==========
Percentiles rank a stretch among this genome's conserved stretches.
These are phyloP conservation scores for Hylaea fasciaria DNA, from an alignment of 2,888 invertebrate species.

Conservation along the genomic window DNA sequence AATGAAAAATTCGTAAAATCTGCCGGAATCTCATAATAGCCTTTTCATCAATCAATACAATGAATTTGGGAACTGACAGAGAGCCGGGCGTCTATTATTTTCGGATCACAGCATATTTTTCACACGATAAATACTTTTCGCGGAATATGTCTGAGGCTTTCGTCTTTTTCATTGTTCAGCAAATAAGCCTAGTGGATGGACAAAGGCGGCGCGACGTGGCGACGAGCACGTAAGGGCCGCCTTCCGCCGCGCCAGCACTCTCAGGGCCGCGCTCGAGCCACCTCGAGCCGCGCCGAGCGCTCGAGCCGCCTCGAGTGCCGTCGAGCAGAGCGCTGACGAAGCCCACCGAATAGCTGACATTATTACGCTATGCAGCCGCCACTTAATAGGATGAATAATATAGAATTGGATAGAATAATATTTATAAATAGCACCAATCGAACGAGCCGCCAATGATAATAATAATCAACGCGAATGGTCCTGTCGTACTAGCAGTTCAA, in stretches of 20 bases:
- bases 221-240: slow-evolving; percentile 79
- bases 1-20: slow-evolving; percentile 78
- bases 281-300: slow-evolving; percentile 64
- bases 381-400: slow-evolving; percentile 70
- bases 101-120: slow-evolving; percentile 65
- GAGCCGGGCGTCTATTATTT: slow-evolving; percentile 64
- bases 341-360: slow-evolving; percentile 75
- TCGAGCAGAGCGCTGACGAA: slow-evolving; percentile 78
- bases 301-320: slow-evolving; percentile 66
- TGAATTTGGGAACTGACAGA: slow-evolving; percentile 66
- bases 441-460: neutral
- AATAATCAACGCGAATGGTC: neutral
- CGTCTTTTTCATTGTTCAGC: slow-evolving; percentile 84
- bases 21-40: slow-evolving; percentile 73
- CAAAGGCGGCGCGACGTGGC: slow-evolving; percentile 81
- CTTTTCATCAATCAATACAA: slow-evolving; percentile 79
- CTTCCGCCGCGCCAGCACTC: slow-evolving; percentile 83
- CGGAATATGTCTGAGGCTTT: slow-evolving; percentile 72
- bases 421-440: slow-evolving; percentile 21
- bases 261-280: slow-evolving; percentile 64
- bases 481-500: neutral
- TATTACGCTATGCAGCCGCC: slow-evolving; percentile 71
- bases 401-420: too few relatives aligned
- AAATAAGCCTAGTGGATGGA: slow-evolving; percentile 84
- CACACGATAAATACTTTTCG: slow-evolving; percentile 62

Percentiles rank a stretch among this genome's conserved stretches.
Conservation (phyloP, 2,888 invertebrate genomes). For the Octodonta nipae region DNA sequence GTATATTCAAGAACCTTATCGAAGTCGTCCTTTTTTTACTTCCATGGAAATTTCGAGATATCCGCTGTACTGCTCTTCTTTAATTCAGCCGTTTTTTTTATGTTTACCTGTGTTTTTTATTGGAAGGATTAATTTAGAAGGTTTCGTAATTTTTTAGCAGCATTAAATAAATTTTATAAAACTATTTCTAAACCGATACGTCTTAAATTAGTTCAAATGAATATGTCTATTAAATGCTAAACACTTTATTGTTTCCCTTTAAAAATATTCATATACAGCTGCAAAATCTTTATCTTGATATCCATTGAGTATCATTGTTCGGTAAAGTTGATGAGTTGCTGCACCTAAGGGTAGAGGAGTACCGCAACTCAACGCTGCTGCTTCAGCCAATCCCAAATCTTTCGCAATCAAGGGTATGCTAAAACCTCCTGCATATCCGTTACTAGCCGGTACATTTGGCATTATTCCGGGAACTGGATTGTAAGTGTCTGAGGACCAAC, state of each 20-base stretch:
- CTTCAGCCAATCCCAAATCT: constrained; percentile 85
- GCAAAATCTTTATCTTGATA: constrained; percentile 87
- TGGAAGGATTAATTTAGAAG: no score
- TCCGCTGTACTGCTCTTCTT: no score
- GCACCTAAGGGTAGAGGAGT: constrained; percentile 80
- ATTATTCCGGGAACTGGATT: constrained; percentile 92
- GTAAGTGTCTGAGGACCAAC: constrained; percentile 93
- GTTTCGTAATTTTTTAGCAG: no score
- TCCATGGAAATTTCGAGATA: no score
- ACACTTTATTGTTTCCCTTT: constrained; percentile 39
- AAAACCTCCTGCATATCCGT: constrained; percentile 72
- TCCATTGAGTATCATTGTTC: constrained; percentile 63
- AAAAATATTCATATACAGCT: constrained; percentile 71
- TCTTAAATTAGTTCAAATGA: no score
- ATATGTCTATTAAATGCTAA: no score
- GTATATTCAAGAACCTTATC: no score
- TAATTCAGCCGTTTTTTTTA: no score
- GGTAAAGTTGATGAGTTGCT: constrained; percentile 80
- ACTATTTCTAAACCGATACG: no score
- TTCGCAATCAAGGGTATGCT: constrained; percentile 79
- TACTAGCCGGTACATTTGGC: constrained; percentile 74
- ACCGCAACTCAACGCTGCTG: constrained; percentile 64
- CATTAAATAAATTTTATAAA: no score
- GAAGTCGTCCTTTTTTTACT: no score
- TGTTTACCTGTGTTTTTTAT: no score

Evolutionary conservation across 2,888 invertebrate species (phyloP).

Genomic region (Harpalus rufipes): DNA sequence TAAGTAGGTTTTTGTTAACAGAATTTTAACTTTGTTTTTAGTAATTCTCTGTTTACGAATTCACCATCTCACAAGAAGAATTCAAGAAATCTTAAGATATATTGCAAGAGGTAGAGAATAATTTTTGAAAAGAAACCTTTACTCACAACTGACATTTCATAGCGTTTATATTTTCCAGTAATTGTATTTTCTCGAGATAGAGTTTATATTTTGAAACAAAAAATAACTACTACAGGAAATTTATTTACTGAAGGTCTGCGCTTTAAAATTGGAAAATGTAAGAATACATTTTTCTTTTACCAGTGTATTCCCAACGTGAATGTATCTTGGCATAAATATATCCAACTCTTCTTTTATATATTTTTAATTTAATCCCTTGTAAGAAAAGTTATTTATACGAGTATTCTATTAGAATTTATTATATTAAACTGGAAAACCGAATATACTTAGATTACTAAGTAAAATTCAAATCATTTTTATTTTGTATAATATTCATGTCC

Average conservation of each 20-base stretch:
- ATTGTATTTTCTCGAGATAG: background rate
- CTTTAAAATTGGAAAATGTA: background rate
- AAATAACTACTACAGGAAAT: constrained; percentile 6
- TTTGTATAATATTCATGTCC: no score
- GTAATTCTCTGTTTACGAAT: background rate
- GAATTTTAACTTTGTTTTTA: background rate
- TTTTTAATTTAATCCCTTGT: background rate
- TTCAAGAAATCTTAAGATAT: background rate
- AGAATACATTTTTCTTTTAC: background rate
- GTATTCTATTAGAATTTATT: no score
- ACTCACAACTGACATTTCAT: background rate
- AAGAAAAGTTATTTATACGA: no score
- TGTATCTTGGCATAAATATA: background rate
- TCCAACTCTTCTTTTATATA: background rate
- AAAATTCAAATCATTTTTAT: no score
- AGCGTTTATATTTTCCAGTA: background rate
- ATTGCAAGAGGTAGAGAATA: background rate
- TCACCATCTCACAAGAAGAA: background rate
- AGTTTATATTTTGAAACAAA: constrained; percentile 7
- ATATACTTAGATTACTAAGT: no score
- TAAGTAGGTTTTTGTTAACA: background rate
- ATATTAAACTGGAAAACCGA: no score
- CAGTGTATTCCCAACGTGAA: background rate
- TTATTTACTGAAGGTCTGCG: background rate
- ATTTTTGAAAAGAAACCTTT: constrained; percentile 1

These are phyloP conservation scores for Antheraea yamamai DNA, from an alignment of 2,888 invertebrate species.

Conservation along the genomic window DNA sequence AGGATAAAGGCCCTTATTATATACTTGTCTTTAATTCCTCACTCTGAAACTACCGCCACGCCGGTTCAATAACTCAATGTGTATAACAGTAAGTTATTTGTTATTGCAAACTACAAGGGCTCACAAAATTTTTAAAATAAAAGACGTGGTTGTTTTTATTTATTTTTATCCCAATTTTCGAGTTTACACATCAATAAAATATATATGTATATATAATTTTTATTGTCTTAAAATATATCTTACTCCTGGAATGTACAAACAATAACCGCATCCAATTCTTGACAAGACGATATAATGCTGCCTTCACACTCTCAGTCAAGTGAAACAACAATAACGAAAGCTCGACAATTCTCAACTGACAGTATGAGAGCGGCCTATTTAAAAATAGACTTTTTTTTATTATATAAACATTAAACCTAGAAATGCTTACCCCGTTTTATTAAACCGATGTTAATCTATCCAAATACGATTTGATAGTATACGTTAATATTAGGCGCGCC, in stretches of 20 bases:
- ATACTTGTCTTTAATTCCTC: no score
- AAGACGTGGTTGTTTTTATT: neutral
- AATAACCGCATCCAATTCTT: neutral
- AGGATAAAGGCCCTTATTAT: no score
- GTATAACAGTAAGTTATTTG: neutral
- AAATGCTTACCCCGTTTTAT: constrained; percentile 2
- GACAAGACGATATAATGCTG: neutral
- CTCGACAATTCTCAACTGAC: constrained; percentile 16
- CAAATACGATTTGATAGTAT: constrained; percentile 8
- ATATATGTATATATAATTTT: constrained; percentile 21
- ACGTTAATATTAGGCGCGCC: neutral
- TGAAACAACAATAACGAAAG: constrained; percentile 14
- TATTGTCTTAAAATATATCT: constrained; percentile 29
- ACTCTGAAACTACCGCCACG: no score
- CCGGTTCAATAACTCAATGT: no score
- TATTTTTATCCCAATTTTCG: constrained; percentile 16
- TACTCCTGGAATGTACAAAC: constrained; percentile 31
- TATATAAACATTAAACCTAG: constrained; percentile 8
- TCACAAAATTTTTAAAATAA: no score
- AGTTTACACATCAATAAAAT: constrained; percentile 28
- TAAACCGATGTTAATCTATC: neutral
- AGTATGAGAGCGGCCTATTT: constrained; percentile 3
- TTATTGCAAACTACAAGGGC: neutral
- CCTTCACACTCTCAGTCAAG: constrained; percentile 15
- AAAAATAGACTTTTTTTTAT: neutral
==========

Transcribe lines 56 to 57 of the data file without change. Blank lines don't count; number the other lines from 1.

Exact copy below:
Evolutionary conservation across 2,888 invertebrate species (phyloP).

Genomic region (Harpalus rufipes): DNA sequence TAAGTAGGTTTTTGTTAACAGAATTTTAACTTTGTTTTTAGTAATTCTCTGTTTACGAATTCACCATCTCACAAGAAGAATTCAAGAAATCTTAAGATATATTGCAAGAGGTAGAGAATAATTTTTGAAAAGAAACCTTTACTCACAACTGACATTTCATAGCGTTTATATTTTCCAGTAATTGTATTTTCTCGAGATAGAGTTTATATTTTGAAACAAAAAATAACTACTACAGGAAATTTATTTACTGAAGGTCTGCGCTTTAAAATTGGAAAATGTAAGAATACATTTTTCTTTTACCAGTGTATTCCCAACGTGAATGTATCTTGGCATAAATATATCCAACTCTTCTTTTATATATTTTTAATTTAATCCCTTGTAAGAAAAGTTATTTATACGAGTATTCTATTAGAATTTATTATATTAAACTGGAAAACCGAATATACTTAGATTACTAAGTAAAATTCAAATCATTTTTATTTTGTATAATATTCATGTCC